In a statement released on Friday, 24 June, the corporate regulator warned super trustees to be transparent with members in regards to the first annual performance test for MySuper products.
ASIC has issued the warning following a review into the performance test communications by the 12 trustees of the 13 products that failed the test in 2021.
“The review found that trustees whose products failed generally complied with the legal obligations to notify their members of the failed test and to disclose the failed test on their website,” the statement read.
“However, the communication strategies of some trustees may have risked confusing or misleading members about their product’s performance.”
Strategies implemented by some of the trustees that were identified by the regulator included publishing the product’s failure of the test on a webpage less likely to be visited by users, criticising aspects of the test to suggest it was not relevant to the particular product and highlighting other performance measures for a product that were more favourable.
Since the performance test results were released in August 2021, a number of funds with products that failed have now merged or are in the process of merging with another fund.
The 13 funds include AMG Super, ASGARD Independence Plan Division Two, Australian Catholic Superannuation and Retirement Fund, AvSuper, BOC Gases Superannuation Fund, Christian Super, Colonial First State FirstChoice Superannuation Trust, Commonwealth Bank Group Super, Energy Industries Superannuation Scheme-Pool A, Labour Union Co-Operative Retirement Fund, Maritime Super, Retirement Wrap, and The Victorian Independent Schools Superannuation Fund.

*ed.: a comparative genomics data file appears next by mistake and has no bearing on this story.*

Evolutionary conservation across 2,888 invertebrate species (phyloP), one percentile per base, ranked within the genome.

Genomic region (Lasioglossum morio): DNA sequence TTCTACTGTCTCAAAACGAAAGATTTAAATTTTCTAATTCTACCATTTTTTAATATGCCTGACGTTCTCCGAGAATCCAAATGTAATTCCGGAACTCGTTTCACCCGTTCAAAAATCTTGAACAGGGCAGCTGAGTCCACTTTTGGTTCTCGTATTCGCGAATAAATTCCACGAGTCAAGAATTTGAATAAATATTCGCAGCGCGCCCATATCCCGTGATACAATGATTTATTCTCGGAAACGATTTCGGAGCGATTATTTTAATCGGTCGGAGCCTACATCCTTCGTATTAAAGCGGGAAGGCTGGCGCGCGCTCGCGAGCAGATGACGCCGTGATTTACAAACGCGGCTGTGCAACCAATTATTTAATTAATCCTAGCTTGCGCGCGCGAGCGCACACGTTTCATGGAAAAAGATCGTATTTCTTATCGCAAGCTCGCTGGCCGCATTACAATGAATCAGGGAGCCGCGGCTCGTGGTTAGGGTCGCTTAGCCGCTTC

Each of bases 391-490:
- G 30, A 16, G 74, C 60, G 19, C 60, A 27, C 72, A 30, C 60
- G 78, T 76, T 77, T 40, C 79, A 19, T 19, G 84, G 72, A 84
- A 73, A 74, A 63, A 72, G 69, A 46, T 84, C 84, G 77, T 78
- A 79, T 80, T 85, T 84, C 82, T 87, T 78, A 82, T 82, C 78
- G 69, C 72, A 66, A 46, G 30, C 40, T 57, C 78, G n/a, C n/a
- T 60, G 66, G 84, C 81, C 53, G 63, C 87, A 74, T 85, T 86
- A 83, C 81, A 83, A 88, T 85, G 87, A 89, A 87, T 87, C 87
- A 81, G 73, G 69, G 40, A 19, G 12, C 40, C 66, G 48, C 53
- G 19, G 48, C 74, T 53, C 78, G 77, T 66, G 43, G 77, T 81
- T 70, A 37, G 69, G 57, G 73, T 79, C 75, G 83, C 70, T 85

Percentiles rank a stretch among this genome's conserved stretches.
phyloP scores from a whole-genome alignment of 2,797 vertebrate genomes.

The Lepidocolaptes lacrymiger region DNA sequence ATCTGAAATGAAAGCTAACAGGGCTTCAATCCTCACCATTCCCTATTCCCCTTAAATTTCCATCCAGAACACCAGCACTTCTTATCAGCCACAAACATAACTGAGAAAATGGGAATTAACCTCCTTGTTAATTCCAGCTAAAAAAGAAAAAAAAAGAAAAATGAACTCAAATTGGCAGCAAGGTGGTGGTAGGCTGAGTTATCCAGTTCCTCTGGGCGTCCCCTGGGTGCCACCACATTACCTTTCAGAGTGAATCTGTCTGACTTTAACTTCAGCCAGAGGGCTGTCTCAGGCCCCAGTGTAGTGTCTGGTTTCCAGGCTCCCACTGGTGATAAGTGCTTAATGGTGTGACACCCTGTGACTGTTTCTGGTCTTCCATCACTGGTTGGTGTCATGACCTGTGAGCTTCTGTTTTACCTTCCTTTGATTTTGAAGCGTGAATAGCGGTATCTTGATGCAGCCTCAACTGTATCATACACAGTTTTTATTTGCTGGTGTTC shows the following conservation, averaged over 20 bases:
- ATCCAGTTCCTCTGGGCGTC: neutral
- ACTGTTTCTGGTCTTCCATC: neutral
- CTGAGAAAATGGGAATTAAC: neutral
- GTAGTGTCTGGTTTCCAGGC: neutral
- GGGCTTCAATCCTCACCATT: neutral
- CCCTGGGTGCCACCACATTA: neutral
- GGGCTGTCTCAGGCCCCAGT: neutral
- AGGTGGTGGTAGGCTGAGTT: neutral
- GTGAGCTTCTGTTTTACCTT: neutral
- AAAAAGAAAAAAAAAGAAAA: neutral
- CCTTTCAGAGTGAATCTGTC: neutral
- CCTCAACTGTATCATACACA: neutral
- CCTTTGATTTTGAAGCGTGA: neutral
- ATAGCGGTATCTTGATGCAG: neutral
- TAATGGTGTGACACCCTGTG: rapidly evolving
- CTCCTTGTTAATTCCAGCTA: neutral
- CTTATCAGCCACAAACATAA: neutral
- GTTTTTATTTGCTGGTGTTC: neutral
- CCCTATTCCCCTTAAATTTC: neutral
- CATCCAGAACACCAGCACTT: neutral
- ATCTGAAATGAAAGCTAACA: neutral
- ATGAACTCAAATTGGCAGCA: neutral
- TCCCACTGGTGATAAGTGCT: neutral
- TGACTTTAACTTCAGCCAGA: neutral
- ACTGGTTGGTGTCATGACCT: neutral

APRA’s inaugural results showed 76 MySuper products have been assessed, with at least five years of performance history against the objective benchmark. A total of 13 products failed to meet the objective benchmark.
“The performance test supports transparency of product performance for members so they can make more informed investment decisions. Trustees should act in their members’ best financial interests by being transparent about the performance of their product. They should communicate their performance test results to members in a balanced, clear and factual way,” ASIC commissioner Danielle Press said.
“Communication strategies that don’t prominently disclose the test result or obscure the importance of a failed result in some way are not acceptable.”
Ms Press said ASIC expects that all super trustees are transparent with their members following the 2022 performance test.